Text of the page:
In his case Bertie argued with another precedence. His wife Catherine was named the heir to the dukedom. At her father’s death, Catherine became the ward the King, who on 1 March 1528, sold it to his brother-in-law, Charles Brandon, 1st Duke of Suffolk. Catherine was reportedly betrothed to Suffolk’s son by his third wife, Mary Tudor. Mary Tudor died at Westhorpe on 25 June 1433, and six weeks later at the ages of 49 for Suffolk and 14 for Catherine, the pair wed. [Henry Brandon, 1st Earl of Lincoln, Suffolk’s son died in 1534. Although Suffolk was forty-nine and Catherine only fourteen, the marriage was a successful one. The Willoughby inheritance was not fully settled until the reign of Queen Elizabeth I, but Suffolk was able to force Sir Christopher Willoughby to relinquish possession of some of the contested Willoughby estates, and Suffolk eventually became the greatest magnate in Lincolnshire. Suffolk and Catherine had two sons, Henry Brandon, 2nd Duke of Suffolk and Charles Brandon, 3rd. Duke of Suffolk.
Lord Brandon succeeded his father as 2nd Duke of Suffolk on 22 August 1545. He and his younger brother were both minors and continued their education by going up to St John’s College, Cambridge. During an epidemic of the sweating sickness, the two youths died, Suffolk first and his younger brother about an hour later. They died at the Bishop of Lincoln’s Palace in the village of Buckden, near Huntingdon, where they had fled in an attempt to escape the epidemic.
More importantly, to Bertie’s case, Suffolk had influenced a decision in favor of his wife, who as her father’s daughter, had usurped her father’s younger brother, the male heir, after Lord Willoughby’s death in 1525. Bertie claimed that Catherine’s right had been established against her uncle’s claim, and that said uncle’s son was denied the title of Willoughby of Eresby (and assigned that of Willoughby of Parham) when he was raised to the peerage in 1547.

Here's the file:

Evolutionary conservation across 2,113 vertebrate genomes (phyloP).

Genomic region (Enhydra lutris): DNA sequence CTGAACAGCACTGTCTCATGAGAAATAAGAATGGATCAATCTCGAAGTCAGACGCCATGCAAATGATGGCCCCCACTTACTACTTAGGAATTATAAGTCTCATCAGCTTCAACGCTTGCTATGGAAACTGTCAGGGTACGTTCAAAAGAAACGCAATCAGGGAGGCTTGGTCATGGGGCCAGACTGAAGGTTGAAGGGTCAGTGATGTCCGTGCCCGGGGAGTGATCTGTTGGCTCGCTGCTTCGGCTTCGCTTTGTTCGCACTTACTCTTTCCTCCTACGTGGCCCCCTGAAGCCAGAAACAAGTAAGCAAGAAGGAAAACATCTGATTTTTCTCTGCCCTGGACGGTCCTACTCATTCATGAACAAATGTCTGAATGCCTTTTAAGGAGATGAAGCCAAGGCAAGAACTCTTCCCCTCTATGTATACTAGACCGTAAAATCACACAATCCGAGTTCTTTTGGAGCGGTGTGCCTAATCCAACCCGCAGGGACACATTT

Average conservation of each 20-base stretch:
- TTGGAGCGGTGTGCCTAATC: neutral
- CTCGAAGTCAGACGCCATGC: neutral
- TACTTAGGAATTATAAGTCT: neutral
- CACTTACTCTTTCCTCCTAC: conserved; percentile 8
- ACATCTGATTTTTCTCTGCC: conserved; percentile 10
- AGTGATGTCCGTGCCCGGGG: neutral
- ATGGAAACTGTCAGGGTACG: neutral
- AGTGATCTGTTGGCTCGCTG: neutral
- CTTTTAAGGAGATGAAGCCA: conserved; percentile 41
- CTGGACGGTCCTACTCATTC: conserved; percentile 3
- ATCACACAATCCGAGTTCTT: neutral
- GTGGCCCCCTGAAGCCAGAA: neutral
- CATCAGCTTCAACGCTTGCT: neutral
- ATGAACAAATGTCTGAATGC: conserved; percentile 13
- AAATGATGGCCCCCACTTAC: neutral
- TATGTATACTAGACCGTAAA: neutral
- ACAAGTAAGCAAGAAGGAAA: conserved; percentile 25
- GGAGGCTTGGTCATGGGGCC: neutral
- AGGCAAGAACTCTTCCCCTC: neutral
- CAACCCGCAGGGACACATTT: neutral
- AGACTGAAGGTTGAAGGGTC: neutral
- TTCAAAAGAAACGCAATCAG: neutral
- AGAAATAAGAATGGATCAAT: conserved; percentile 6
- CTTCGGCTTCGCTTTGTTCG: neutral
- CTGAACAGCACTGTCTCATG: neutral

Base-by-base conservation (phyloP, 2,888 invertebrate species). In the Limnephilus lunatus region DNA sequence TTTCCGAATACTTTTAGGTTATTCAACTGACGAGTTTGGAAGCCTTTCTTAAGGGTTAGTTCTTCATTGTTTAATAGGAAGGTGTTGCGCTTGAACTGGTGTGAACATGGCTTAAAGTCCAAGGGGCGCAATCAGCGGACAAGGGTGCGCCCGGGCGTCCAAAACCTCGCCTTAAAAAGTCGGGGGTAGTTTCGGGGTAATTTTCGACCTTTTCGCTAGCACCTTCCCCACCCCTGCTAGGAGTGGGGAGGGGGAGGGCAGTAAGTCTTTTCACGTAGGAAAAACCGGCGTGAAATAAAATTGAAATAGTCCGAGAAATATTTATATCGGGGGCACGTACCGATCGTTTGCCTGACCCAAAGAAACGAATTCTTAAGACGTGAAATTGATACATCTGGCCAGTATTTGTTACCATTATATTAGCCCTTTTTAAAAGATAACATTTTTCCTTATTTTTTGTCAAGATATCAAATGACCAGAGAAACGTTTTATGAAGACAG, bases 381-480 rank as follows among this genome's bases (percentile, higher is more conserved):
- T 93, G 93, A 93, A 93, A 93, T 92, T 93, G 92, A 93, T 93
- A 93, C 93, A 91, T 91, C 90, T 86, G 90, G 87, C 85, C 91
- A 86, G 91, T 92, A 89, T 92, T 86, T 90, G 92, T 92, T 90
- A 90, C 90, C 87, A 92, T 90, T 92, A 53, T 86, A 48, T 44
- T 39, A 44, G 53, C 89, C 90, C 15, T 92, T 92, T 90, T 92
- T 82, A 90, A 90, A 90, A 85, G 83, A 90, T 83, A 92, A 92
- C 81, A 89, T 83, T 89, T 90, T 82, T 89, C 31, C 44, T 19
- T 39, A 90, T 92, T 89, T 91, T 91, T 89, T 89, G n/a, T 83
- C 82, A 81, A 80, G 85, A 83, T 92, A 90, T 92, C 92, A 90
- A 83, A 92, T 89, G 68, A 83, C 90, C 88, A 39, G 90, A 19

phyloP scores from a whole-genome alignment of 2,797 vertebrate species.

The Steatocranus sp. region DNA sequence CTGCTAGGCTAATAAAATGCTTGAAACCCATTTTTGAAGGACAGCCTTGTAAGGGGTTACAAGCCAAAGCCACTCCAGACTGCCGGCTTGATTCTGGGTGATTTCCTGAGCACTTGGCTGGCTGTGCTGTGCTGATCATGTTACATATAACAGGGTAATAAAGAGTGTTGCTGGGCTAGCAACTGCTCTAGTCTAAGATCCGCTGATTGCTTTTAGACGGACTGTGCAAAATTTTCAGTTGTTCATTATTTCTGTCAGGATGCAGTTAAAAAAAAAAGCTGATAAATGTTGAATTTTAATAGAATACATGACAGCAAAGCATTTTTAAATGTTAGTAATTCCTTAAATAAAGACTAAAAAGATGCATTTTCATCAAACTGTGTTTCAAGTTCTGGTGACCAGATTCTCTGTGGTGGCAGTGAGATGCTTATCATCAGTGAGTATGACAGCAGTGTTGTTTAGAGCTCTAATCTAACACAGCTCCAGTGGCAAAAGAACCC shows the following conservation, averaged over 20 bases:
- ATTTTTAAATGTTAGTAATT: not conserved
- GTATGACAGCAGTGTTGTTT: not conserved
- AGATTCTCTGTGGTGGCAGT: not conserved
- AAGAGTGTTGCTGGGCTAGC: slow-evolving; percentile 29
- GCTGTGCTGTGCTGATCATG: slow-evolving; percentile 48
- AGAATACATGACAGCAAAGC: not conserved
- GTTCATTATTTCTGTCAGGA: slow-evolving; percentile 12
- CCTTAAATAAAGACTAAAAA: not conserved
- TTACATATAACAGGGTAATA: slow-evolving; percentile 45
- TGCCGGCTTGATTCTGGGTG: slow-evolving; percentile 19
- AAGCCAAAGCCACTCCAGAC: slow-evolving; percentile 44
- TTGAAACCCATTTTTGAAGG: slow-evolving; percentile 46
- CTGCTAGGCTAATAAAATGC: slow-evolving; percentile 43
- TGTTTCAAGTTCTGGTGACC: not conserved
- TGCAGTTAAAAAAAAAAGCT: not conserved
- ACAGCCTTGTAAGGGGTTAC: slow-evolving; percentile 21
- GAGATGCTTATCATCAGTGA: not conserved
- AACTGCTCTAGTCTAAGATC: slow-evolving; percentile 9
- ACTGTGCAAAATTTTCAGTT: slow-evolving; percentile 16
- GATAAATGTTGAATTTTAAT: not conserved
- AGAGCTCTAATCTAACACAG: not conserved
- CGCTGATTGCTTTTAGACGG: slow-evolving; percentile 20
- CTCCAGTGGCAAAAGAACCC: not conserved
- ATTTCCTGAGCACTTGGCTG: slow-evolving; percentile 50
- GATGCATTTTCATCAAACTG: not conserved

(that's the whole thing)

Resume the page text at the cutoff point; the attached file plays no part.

More than two years passed before Bertie could secure a hearing on the matter. On 14 April 1572, Bertie writes to Lord Burghley, “I send to your Lordship by this bearer my servant (1) the bill for confirmation, having used therein the advice of Mr. Attorney General. I send also (2) a collection of such as have in the right of their wives enjoyed titles of honour; though you required but a few names, yet, I send many; … And, to prove the use of it in the Barony of Willoughby, I send (3) two Court Rolls where you shall find it in the title etc.” (British History Online. Calendar of the Cecil Papers in Hatfield House: Volume 15, 1603. Originally published by His Majesty’s Stationery Office, London, 1930.)
The two questions presented above were decided in opposition. Beyond dispute, it was decided that not only could a female inherit a barony, but she could transmit said barony to her heirs. However, the claim of the husband to right of her title was not upheld. The thing we must remember about is Bertie’s claim came about when there was little precedent on the books to support his claim. It was questionable then whether Richard Bertie’s claim was valid. Much debate on the issue occurred. The writ of summons to his son Peregrine, especially occurring during Richard’s own lifetime, was a landmark decision, one that was fatal to the view that a barony could be held by “the curtsey of England.” In other words, Richard Bertie could not succeed to the Barony of Willoughby d’Eresby at the same time as his son was named to that peerage. There could not be two Barons of Willoughby operating at the same time.